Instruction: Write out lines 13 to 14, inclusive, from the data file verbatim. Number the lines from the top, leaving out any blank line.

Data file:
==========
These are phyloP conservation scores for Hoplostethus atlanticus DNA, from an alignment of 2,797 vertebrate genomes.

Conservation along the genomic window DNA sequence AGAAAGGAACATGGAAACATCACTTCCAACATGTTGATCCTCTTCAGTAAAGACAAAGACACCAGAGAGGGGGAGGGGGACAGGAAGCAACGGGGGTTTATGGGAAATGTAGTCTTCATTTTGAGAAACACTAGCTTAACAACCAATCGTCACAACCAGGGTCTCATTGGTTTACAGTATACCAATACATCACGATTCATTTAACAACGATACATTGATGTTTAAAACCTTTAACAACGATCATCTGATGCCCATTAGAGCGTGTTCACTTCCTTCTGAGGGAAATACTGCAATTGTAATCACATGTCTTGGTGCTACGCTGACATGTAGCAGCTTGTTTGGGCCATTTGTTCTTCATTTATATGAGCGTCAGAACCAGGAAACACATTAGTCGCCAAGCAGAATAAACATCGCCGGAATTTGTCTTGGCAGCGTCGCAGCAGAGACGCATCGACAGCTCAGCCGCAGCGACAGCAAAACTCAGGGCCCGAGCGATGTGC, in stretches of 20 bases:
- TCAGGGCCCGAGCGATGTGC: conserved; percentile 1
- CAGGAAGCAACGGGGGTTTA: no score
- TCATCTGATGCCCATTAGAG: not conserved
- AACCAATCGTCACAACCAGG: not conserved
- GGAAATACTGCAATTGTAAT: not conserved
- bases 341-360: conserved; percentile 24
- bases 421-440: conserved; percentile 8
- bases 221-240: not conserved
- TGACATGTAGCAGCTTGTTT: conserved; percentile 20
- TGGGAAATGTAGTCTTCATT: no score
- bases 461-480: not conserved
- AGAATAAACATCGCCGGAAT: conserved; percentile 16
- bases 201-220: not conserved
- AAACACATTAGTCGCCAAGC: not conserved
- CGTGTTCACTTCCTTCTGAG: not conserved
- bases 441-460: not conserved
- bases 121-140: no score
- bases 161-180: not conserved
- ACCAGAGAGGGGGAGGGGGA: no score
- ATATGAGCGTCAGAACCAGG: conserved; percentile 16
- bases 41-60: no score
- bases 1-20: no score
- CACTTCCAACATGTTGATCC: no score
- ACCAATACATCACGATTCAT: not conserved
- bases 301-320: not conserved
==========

- bases 461-480: not conserved
- AGAATAAACATCGCCGGAAT: conserved; percentile 16